How JustAnswer Works:
  • Ask an Expert
    Experts are full of valuable knowledge and are ready to help with any question. Credentials confirmed by a Fortune 500 verification firm.
  • Get a Professional Answer
    Via email, text message, or notification as you wait on our site.
    Ask follow up questions if you need to.
  • 100% Satisfaction Guarantee
    Rate the answer you receive.
Ask Debra Your Own Question
Debra
Debra, Lawyer
Category: Canada Law
Satisfied Customers: 99992
Experience:  Lawyer
10263656
Type Your Canada Law Question Here...
Debra is online now
A new question is answered every 9 seconds

Hoping you can help me out. I loaned a borrower $25,000 with

Customer Question

Hoping you can help me out. I loaned a borrower $25,000 with a promissory note that was witnessed and all signed. For Security there was a guarantor who also put his home as secondary surety on the loan. Shares in a company were also held as security until full payment of the loan. The Borrower unfortunately died. The company shares it turns out were sold by the Borrower and the Borrowers estate is worthless (he owed much more money than he owned). This leaves me with the property which stands as secondary surety. What strength does the promissory note have within the small claims court system and do I have a strong position to obtain judgment my way in being able to procure money from the guarantor? Thank you very much for your consideration in this matter.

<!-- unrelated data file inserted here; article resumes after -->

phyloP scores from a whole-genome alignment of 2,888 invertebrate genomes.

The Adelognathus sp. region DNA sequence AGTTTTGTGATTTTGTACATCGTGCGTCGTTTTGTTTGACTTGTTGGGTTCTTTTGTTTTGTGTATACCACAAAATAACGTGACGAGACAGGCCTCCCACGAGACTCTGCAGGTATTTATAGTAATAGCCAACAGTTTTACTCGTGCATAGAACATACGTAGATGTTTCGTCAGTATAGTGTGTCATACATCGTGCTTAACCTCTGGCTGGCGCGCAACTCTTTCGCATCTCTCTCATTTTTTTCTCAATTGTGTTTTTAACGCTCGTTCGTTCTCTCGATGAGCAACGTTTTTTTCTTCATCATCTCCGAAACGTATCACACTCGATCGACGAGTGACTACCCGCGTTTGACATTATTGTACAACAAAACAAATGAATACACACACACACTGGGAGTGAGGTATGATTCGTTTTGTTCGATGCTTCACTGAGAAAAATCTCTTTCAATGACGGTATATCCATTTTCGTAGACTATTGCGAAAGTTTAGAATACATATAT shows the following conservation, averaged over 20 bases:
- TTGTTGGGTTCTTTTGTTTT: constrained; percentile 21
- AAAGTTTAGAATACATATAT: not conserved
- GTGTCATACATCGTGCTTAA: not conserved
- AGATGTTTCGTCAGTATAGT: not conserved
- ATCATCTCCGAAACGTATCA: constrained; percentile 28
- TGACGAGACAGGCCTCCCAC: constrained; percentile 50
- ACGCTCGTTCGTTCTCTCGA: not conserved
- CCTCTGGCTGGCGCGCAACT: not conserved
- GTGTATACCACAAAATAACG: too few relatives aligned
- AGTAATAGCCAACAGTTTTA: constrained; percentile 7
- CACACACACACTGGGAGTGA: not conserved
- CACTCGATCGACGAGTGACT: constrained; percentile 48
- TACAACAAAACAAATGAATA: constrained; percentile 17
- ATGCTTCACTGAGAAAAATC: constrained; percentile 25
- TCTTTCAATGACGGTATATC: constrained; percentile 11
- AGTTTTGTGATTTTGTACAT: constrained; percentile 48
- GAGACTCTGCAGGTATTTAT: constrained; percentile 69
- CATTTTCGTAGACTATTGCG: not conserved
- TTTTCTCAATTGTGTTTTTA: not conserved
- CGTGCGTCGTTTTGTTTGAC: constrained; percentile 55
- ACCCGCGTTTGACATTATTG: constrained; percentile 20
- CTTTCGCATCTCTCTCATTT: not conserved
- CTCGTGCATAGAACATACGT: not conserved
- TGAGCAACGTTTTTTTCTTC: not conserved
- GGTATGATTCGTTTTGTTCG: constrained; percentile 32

Submitted: 1 year ago.
Category: Canada Law
Expert:  Debra replied 1 year ago.

What province is this please?

Customer: replied 1 year ago.
Ontario
Expert:  Debra replied 1 year ago.

You can sue in Small Claims Court for up to $25,000 plus interest plus your costs.

The promissory note is very strong evidence of the debt.

And you can most assuredly sue the guarantor as well because that is part of the agreement.

Once you get a judgment you can seek to enforce it by garnishing wages, seizing assets such as bank accounts, seizing assets such as cars or even property and having them sold, registering liens etc.

Related Canada Law Questions